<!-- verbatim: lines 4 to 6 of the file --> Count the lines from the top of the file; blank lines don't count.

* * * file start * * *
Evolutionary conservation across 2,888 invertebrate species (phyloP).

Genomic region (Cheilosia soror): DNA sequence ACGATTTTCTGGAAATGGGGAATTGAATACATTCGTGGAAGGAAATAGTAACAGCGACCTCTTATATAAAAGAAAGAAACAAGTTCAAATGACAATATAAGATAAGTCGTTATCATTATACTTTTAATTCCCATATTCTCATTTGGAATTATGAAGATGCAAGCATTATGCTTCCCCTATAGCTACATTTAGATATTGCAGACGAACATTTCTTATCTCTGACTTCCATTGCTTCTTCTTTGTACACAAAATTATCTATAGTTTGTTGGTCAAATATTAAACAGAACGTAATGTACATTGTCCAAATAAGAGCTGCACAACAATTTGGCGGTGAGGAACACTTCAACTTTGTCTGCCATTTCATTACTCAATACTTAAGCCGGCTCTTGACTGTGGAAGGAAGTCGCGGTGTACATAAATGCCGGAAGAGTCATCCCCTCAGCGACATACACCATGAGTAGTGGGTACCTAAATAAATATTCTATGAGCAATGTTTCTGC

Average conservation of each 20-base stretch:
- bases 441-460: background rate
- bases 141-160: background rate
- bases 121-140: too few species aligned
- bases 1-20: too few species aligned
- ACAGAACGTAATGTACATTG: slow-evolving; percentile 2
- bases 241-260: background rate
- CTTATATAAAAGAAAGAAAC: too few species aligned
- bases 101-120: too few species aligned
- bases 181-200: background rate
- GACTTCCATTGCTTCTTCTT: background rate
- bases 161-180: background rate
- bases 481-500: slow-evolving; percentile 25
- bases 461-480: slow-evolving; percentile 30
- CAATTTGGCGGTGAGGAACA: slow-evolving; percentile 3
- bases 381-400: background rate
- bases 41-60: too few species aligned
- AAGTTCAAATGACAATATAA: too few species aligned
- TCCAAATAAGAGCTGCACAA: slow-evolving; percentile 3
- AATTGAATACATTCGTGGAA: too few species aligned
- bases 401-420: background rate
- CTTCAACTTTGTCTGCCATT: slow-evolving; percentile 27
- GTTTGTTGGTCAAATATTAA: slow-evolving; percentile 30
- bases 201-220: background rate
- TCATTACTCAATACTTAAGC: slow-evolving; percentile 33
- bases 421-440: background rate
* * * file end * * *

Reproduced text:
- bases 441-460: background rate
- bases 141-160: background rate
- bases 121-140: too few species aligned